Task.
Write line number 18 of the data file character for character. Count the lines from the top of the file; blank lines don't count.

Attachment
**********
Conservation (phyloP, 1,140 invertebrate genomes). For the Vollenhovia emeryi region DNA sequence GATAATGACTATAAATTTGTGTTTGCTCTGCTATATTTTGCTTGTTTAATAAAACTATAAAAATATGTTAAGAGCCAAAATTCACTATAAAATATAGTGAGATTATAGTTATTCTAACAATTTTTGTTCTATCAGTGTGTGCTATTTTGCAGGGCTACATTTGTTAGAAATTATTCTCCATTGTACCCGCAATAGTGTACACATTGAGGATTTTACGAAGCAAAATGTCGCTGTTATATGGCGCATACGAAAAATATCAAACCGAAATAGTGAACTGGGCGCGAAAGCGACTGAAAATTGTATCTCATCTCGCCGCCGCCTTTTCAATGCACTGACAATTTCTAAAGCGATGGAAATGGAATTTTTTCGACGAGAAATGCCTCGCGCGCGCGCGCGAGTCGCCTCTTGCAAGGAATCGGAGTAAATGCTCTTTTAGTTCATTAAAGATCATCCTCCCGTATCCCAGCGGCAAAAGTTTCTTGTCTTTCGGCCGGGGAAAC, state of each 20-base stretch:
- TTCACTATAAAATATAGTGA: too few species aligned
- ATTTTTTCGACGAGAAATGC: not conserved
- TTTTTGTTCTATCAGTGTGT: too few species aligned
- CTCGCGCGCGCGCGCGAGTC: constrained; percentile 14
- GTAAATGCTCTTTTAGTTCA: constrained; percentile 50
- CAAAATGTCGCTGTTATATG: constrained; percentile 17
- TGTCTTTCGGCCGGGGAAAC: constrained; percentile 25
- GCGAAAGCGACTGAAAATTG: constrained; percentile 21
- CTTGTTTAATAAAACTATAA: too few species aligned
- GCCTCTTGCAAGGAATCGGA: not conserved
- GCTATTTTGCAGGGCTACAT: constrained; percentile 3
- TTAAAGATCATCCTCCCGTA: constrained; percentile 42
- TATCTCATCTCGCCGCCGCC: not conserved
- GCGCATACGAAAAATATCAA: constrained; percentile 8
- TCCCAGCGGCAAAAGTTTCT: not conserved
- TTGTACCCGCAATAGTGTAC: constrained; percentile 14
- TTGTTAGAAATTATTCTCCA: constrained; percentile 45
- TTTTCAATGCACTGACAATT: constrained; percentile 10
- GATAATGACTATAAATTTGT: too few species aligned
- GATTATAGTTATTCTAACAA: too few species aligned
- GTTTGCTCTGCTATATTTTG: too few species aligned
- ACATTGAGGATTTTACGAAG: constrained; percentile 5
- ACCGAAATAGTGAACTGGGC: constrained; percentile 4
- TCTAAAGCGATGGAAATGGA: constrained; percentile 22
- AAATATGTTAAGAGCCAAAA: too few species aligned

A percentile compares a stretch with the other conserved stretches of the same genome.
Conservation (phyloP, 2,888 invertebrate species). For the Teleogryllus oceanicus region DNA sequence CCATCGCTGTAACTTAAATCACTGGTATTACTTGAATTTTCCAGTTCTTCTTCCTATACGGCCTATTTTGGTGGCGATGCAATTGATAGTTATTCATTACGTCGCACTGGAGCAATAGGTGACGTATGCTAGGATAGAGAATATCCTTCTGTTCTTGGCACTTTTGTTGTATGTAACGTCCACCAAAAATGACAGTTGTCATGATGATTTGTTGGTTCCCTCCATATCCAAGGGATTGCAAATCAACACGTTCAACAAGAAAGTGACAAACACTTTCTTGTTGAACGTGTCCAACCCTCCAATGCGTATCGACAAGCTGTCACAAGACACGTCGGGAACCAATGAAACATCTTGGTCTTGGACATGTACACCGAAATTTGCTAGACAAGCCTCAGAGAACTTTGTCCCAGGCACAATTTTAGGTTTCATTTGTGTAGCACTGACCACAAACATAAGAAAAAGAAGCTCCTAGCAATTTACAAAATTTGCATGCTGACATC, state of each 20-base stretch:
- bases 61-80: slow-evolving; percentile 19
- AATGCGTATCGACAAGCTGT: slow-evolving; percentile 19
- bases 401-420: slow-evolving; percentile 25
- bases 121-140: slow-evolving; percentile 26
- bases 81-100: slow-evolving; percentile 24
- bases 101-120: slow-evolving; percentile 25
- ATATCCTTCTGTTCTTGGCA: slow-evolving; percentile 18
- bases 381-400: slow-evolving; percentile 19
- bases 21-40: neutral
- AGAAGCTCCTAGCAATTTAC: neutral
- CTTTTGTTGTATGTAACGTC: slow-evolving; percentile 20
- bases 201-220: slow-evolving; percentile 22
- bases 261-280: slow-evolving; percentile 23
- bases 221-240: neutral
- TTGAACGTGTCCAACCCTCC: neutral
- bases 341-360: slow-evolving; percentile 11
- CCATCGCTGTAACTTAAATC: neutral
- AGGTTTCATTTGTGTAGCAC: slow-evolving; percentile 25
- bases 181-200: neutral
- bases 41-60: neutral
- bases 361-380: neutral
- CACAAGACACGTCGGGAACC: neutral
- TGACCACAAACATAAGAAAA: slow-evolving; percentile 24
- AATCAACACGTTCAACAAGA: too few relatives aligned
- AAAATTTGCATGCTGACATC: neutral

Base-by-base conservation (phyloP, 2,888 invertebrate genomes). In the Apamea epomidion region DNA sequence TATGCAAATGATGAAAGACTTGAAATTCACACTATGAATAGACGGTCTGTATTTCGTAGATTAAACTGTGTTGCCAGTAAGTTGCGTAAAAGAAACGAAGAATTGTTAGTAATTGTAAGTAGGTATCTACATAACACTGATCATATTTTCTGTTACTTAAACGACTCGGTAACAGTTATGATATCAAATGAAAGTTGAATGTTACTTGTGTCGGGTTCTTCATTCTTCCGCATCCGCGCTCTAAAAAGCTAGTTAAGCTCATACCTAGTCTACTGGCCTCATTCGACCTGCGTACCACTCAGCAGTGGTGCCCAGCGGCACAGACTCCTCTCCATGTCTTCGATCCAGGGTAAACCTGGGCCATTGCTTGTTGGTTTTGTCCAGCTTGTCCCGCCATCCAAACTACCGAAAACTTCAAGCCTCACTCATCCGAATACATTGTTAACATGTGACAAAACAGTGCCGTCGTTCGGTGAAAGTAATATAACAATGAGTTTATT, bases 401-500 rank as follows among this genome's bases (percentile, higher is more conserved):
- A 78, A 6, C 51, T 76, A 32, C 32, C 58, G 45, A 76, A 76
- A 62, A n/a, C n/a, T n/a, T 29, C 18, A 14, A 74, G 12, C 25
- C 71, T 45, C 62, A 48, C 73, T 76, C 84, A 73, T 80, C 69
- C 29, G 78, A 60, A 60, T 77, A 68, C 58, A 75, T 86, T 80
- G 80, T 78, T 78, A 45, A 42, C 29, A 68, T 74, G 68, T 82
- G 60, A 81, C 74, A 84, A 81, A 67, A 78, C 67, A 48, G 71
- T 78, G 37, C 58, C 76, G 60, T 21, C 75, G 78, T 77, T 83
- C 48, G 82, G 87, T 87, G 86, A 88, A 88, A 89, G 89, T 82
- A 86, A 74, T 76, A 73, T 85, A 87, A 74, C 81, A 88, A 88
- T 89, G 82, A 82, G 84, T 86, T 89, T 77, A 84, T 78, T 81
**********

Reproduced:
- TTGTTAGAAATTATTCTCCA: constrained; percentile 45